Last weekend's local elections have produced no major shocks although they do suggest that the dominance of the two parties from the right – PO and PiS – is weakening.
For the fifth election in a row PO emerged as the strongest party, with PiS relegated to second place. However, as shown in the table below, PO 's vote fell considerably from the more than 40% it gained in the 2007 parliamentary elections, although they scored a higher vote than that achieved in the last local elections in 2006. Likewise, support for PiS has dropped by nearly 10% since the parliamentary elections and is slightly down from the last local elections. The major success story of the elections was PSL, who increased its vote significantly from the parliamentary elections and the last local elections. The SLD has kept its vote stable, managing to just cross the 15% mark and raise its support from 2006 and 2007.
As mentioned in previous posts Polish politics has been hegemonised by PO and PiS – two competing parties from the conservative right. Prior to this year's presidential elections it was widely predicted that the SLD could disappear from the political scene – but this election confirms that it has managed to stabilize itself as a party with significant although minority electoral support. Also in recent months PSL has seen itself fall below the 5% threshold in the opinion polls, and therefore this result represents a great success for the party and confirms it as a permanent player in Polish politics. It is interesting to note how SLD and PSL are the only two parties that have existed throughout the whole of the post-communist transition (although the SLD have undergone some cosmetic metamorphoses). Their continual existence is partly due to the fact that they are both 'successors' from parties that existed during communism and the structure, property, activists and local social support has maintained them throughout the past two decades. This is particularly evident in the case of PSL – who maintain a network and structure that is particularly beneficial in local elections.
Despite recent problems for PO and PiS it is clear that they will be competing for power in next year's parliamentary elections, with PSL and SLD vying to become the king-maker in the next coalition government. PiS in particular have suffered turbulent times in the past few weeks, with a number of MPs leaving the party and attempting to create a new political party. As well as seeing its overall vote decline, PiS was only able to win in two local districts – Podkarpackie and Lubelskie and Świętokrzyskie, bastions of PiS situated in the South-East of the country. Despite its defeats, the decline in support for PiS does not as yet represent a terminal decline for the party and its is still well placed to challenge PO in next year's parliamentary elections.
Although support for PO declined they again emerged from an election as the largest party and now hold power at a local, national, presidential and European level. However, the party is showing signs of strain as it comes towards the end of its first term in office and ahead of it lies a difficult year as it tries to steer a clear path towards the parliamentary elections without making too many unpopular decisions. It now seems unlikely that it will be able to win an overall majority at the next parliamentary elections and if it may find that it will be forced to form a coalition government with either PSL or SLD. The former has shown itself to be no pushover for PO in the present coalition government, as shown recently by the complaints made by the Minister of Labour Jolanta Fedak (from PSL) over the private pension system. This will cause more difficulties for PO, who are having to take a careful pragmatic approach to socio-economic policy, when many in the party would prefer it to deepen its neo-liberal course. Possible negotiations with the SLD would offer even more difficulties for PO and potentially open up divisions within PO. The choices facing the SLD after these elections will be discussed in the next post. One thing is clear: those who want to vote against PiS no longer have to feel that they must support PO. There are other options on offer.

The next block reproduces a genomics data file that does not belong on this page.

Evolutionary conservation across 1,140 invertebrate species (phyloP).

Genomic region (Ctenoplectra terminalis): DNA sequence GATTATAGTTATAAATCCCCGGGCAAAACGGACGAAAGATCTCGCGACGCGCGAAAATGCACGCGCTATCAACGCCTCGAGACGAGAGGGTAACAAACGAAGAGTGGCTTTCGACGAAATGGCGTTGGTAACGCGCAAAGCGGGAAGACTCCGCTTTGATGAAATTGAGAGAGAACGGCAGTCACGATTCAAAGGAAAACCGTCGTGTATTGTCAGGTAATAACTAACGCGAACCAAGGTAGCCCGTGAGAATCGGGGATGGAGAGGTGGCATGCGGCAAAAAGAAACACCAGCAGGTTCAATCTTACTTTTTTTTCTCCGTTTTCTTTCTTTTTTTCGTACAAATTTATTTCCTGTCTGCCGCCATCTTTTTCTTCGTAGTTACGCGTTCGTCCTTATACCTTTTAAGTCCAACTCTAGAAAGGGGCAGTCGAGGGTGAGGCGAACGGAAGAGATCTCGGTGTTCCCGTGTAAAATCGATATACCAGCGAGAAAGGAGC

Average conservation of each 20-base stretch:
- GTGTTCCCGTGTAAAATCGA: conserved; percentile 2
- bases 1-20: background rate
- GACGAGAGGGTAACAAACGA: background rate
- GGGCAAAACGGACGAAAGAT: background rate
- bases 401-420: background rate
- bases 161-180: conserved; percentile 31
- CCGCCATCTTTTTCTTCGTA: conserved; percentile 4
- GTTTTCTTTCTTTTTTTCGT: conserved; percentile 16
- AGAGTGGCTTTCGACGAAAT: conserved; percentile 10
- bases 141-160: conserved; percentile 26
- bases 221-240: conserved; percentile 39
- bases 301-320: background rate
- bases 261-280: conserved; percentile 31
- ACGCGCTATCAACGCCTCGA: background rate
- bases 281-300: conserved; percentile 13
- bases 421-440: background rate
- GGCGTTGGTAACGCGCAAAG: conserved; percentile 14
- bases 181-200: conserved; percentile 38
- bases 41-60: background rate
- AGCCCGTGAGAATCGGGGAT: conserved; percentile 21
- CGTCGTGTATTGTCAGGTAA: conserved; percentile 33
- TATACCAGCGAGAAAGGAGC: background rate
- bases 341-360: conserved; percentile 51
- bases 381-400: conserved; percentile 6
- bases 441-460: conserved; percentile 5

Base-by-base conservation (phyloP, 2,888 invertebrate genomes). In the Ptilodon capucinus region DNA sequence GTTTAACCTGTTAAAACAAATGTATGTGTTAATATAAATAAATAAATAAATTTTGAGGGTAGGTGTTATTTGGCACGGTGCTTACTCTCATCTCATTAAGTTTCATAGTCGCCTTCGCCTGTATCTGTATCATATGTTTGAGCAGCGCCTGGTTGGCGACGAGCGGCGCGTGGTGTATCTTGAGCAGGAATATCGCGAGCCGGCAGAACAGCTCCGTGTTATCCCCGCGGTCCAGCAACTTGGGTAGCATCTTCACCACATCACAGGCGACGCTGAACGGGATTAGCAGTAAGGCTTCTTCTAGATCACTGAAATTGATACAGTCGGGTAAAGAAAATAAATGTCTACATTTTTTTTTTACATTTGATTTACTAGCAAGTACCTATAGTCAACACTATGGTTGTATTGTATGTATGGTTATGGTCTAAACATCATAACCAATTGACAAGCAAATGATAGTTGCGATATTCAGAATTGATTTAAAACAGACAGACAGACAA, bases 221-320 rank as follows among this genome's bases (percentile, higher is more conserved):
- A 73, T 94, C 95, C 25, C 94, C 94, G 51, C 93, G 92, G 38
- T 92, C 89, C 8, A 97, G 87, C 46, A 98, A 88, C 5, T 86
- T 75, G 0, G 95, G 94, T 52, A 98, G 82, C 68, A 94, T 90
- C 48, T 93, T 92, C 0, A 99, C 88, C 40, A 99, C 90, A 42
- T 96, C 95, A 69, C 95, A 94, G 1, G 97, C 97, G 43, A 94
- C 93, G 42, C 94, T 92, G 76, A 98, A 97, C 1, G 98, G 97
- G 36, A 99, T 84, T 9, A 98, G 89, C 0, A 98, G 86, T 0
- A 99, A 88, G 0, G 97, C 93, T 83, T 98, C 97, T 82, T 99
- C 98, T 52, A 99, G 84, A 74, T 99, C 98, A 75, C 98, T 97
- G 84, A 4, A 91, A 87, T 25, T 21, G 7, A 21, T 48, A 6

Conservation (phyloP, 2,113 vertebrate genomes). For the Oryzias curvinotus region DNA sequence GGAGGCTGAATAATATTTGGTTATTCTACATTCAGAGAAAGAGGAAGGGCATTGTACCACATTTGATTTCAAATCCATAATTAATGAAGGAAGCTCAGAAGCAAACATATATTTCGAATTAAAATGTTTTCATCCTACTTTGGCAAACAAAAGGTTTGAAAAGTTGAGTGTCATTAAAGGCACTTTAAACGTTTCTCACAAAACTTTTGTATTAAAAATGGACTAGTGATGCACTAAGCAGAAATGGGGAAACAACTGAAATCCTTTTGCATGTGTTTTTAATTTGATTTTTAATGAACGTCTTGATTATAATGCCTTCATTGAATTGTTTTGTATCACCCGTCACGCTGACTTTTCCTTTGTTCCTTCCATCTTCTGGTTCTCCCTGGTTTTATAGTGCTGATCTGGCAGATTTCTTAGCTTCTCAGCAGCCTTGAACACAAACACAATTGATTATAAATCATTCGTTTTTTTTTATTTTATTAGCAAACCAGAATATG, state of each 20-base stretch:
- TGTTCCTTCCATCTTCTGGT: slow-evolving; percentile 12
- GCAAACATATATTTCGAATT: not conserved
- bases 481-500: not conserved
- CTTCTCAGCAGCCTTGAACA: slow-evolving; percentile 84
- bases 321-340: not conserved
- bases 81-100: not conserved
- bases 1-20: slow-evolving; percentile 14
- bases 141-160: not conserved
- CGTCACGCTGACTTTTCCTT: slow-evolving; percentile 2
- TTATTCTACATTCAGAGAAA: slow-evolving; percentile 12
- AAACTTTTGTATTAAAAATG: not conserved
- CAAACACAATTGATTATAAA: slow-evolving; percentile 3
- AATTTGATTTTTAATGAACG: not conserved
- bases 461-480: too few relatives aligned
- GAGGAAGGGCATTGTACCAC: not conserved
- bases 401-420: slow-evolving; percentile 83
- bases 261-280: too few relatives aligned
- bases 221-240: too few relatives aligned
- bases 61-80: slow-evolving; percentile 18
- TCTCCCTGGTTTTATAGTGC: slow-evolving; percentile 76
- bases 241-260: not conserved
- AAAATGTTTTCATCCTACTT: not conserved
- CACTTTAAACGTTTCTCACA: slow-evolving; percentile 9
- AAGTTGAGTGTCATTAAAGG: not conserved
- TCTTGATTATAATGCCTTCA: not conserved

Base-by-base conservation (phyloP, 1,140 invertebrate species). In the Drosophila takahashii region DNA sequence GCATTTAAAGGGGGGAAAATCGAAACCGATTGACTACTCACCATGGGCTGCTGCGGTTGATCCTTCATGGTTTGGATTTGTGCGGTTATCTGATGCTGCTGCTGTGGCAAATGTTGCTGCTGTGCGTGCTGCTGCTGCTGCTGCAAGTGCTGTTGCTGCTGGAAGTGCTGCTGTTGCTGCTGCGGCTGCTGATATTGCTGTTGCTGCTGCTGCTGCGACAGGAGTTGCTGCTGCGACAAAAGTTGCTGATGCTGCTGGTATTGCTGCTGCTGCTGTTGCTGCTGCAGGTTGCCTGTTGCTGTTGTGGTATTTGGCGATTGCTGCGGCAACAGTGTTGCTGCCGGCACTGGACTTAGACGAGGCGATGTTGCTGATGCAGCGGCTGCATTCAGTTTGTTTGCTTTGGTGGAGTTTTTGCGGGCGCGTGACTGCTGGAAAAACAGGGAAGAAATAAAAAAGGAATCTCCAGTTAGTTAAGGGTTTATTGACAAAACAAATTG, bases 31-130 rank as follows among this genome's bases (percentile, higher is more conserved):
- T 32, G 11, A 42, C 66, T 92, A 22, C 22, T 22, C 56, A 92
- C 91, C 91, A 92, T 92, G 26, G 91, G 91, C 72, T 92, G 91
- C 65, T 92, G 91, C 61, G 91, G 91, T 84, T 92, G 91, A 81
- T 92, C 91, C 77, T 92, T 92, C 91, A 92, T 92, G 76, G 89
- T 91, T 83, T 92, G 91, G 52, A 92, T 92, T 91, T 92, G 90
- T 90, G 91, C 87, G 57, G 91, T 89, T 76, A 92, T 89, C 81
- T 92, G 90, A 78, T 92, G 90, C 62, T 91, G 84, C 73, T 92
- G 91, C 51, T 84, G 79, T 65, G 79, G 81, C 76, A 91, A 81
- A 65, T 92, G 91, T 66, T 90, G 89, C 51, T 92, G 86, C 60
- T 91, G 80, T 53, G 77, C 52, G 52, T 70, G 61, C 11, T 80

A final point to consider is how the Presidents in most of the major cities (many of whom were independent candidates) were easily re-elected, often without the need of a second round. This phenomenon can largely be explained by the positive effect of EU money coming into Poland that has allowed local governments to carry out large investment programmes. Most of the EU funded investment projects have gone through local governments. Therefore local populations have seen the positive results of these, through new roads, renovated pavements, newly built stadiums, etc. This is a refreshing change to national politics that has been dominated by 'talking heads' arguing about issues generally removed from the everyday lives of 'ordinary citizens'. These EU funds have only been gained through local governments spending large sums themselves and partly funding these investment projects. It is of course imperative that this money is spent now, in order to fully realise the available EU money, which may not be available after 2013. For this reason it is irresponsible of the Finance Minister, Jacek Rostowski, to criticise local governments for allowing their debt to rise and targeting them as being responsible for the country's rising public debt. Such statements make a farce of PO's ludicrous election slogan: 'We Don't Do Politics' (Nie Róbmy Polityki).
Local and Parliamentary Elections (% Vote Cast)
2006 Local Elections
2007 Parliamentary Elections
2010 Local Elections